The Pacific coast of North America saw large scale Indian immigration in the 1900s, especially from Punjab which was facing an economic depression. The Canadian government met this influx with a series of legislations aimed at limiting the entry of South Asians into Canada, and restricting the political rights of those already in the country. The Punjabi community had hitherto been an important loyal force for the British Empire and the Commonwealth, and the community had expected, to honour its commitment, equal welcome and rights from the British and Commonwealth governments as extended to British and white immigrants. These legislations fed growing discontent, protests and anti-colonial sentiments within the community. Faced with increasingly difficult situations, the community began organising itself into political groups. A large number of Punjabis also moved to the United States, but they encountered similar political and social problems.
Meanwhile, nationalist work among Indians on the east coast began to gain momentum from around 1908 when Indian students of the likes of P S Khankhoje, Kanshi Ram, and Tarak Nath Das founded the Indian Independence League in Portland, Oregon. Khankhoje's works also brought him close to Indian nationalists in United States at the time, including Tarak Nath Das. In the years preceding World War I, Khankhoje was one of the founding members of the Pacific Coast Hindustan Association, and subsequently founded the Ghadar Party. He was at the time one of the most influential members of the party. He met Lala Har Dayal in 1911. He also enrolled at one point in a West Coast military academy.
The Ghadar Party, initially the Pacific Coast Hindustan Association, was formed in 1913 in the United States under the leadership of Har Dayal, with Sohan Singh Bhakna as its president. It drew members from Indian immigrants, largely from Punjab. Many of its members were also from the University of California at Berkeley including Dayal, Tarak Nath Das, Kartar Singh Sarabha and V. G. Pingle. The party quickly gained support from Indian expatriates, especially in the United States, Canada and Asia. Ghadar meetings were held in Los Angeles, Oxford, Vienna, Washington, D.C., and Shanghai.
Ghadar's ultimate goal was to overthrow British colonial authority in India by means of an armed revolution. It viewed the Congress-led mainstream movement for dominion status modest and the latter's constitutional methods as soft. Ghadar's foremost strategy was to entice Indian soldiers to revolt. To that end, in November 1913 Ghadar established the Yugantar Ashram press in San Francisco. The press produced the Hindustan Ghadar newspaper and other nationalist literature.
Har Dayal's contacts with erstwhile members of India House in Paris and in Berlin allowed early concepts of Indo-German collaboration to take shape. Towards the end of 1913, the party established contact with prominent revolutionaries in India, including Rash Behari Bose. An Indian edition of the Hindustan Ghadar essentially espoused the philosophies of anarchism and revolutionary terrorism against British interests in India. Political discontent and violence mounted in Punjab, and Ghadarite publications that reached Bombay from California were deemed seditious and banned by the Raj. These events, compounded by evidence of prior Ghadarite incitement in the Delhi-Lahore Conspiracy of 1912, led the British government to pressure the American State Department to suppress Indian revolutionary activities and Ghadarite literature, which emanated mostly from San Francisco.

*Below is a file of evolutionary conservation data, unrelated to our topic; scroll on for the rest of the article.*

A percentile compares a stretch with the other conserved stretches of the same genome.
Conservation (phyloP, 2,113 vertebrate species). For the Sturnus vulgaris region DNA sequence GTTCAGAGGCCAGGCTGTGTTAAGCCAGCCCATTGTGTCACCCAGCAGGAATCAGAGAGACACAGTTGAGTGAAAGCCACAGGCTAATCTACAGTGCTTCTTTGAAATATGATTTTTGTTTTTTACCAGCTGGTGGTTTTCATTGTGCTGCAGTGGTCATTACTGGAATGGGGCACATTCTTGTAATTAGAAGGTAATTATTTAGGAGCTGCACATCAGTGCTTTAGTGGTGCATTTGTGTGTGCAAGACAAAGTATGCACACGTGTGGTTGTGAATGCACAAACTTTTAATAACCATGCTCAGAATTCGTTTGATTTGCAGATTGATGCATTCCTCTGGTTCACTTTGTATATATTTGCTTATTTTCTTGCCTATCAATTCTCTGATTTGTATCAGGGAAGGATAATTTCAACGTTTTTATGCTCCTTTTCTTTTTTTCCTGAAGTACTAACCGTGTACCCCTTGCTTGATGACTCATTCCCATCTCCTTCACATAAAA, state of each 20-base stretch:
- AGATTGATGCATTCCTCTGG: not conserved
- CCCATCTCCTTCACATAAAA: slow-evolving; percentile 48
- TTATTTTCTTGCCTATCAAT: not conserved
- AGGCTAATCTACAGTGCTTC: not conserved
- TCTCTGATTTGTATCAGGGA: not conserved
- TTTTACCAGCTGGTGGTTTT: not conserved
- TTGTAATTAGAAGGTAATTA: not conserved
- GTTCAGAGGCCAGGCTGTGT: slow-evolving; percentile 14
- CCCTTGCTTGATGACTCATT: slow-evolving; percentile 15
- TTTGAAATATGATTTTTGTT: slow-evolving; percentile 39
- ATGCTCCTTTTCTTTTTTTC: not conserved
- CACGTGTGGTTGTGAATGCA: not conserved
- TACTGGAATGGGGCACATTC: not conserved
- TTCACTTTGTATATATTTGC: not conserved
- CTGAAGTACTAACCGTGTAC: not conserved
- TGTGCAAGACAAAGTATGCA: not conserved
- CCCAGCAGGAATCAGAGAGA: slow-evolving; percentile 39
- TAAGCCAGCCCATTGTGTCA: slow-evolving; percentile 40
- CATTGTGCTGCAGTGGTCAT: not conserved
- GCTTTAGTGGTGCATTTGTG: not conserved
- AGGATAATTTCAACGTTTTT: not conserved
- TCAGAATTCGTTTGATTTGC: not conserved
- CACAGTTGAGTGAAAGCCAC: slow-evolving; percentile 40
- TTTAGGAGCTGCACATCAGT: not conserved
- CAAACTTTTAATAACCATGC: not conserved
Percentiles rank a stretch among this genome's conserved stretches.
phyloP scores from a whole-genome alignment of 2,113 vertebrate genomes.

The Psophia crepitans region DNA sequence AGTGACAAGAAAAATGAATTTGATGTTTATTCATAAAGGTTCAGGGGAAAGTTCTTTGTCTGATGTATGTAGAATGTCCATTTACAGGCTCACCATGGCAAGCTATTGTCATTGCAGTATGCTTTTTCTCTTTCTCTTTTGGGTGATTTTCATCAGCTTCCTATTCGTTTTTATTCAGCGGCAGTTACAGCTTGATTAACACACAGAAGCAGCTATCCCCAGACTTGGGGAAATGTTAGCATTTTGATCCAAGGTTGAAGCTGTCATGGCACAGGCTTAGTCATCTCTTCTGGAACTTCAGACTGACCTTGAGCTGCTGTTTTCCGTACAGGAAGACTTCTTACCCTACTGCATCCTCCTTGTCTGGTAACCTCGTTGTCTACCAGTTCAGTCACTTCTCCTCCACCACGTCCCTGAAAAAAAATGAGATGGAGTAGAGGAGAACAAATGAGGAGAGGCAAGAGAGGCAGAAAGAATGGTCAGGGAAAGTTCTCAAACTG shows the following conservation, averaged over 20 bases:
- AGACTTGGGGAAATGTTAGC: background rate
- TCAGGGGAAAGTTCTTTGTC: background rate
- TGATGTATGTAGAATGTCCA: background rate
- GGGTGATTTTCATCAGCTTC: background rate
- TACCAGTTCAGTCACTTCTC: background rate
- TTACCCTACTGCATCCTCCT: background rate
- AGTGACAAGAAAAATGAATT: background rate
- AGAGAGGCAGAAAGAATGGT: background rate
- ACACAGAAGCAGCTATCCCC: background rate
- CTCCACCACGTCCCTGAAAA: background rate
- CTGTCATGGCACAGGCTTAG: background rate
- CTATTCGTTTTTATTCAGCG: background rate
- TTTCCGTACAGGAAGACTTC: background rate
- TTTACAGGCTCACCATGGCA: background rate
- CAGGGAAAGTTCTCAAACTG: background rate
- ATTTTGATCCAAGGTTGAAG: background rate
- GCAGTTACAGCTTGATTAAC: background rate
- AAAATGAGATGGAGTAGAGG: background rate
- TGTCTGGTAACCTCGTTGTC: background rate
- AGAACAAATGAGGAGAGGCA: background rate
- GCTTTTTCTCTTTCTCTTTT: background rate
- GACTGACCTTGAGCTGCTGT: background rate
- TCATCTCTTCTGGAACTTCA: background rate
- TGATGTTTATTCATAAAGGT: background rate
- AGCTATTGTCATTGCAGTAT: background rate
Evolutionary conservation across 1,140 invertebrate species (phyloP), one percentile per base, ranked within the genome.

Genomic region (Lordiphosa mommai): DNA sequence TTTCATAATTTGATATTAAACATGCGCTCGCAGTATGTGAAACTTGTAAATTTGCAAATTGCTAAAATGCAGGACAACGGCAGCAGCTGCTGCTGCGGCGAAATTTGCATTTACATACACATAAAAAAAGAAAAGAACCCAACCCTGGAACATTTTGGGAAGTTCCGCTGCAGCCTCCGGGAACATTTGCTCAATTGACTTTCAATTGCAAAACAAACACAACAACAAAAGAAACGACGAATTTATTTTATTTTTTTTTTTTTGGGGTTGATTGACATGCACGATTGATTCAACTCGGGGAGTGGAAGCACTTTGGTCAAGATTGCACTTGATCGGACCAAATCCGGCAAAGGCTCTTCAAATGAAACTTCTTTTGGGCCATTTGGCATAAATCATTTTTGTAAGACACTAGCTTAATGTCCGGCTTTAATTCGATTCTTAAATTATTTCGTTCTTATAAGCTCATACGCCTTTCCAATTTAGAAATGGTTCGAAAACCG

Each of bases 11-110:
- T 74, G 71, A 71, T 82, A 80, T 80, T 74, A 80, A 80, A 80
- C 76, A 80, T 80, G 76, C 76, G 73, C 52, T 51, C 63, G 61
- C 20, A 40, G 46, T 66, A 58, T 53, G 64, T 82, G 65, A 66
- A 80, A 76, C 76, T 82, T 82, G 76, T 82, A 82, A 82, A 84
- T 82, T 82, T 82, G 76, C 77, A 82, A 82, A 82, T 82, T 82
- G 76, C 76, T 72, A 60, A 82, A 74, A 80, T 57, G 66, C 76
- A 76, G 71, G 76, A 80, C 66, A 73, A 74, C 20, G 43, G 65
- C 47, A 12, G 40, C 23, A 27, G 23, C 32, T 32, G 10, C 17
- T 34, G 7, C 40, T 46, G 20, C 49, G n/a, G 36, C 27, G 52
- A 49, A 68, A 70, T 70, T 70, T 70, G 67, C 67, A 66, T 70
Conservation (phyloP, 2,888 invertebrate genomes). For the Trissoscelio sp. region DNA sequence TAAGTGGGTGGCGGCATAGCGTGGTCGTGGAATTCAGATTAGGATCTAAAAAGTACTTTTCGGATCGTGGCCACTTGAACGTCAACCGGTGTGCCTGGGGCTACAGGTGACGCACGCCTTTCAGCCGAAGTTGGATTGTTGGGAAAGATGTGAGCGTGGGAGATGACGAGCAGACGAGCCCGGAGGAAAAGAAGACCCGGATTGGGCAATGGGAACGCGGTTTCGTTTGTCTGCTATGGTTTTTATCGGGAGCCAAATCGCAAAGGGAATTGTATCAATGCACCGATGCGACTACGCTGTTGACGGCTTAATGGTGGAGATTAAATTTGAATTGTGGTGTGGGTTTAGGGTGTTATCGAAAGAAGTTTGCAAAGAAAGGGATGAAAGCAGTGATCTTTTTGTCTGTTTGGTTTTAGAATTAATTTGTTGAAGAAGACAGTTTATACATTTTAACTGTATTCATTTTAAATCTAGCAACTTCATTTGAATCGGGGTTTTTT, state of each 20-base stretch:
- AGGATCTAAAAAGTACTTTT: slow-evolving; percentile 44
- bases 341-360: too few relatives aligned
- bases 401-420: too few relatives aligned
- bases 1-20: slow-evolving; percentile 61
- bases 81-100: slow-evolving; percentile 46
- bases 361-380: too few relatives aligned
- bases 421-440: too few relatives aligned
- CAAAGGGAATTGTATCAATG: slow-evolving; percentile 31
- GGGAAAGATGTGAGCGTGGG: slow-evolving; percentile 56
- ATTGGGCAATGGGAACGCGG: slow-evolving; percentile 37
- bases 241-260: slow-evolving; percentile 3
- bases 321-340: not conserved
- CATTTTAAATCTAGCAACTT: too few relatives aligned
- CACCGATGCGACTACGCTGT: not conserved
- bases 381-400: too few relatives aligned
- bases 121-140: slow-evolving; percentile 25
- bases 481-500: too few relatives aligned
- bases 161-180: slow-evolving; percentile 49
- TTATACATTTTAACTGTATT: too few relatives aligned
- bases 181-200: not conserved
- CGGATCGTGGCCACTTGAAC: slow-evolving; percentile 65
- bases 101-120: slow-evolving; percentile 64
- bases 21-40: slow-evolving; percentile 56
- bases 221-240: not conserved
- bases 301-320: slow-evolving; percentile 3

During World War I, the British Indian Army contributed significantly to the British war effort. Consequently, a reduced force, estimated to have been as low as 15,000 troops in late 1914, was stationed in India. It was in this scenario that concrete plans for organising uprisings in India were made.
In September 1913, Mathra Singh, a Ghadarite, visited Shanghai and promoted the Ghadarite cause within the Indian community there. In January 1914, Singh visited India and circulated Ghadar literature amongst Indian soldiers through clandestine sources before leaving for Hong Kong. Singh reported that the situation in India was favourable for a revolution.
In May 1914, the Canadian government refused to allow the 400 Indian passengers of the ship Komagata Maru to disembark at Vancouver. The voyage had been planned as an attempt to circumvent Canadian exclusion laws that effectively prevented Indian immigration. Before the ship reached Vancouver, its approach was announced on German radio, and British Columbian authorities were prepared to prevent the passengers from entering Canada. The incident became a focal point for the Indian community in Canada which rallied in support of the passengers and against the government's policies. After a 2 month legal battle, 24 of them were allowed to immigrate. The ship was escorted out of Vancouver by the protected cruiser HMCS Rainbow and returned to India. On reaching Calcutta, the passengers were detained under the Defence of India Act at Budge Budge by the British Indian government, which made efforts to forcibly transport them to Punjab. This caused rioting at Budge Budge and resulted in fatalities on both sides. A number of Ghadar leaders, like Barkatullah and Tarak Nath Das, used the inflammatory passions surrounding the Komagata Maru incident as a rallying point and successfully brought many disaffected Indians in North America into the party's fold.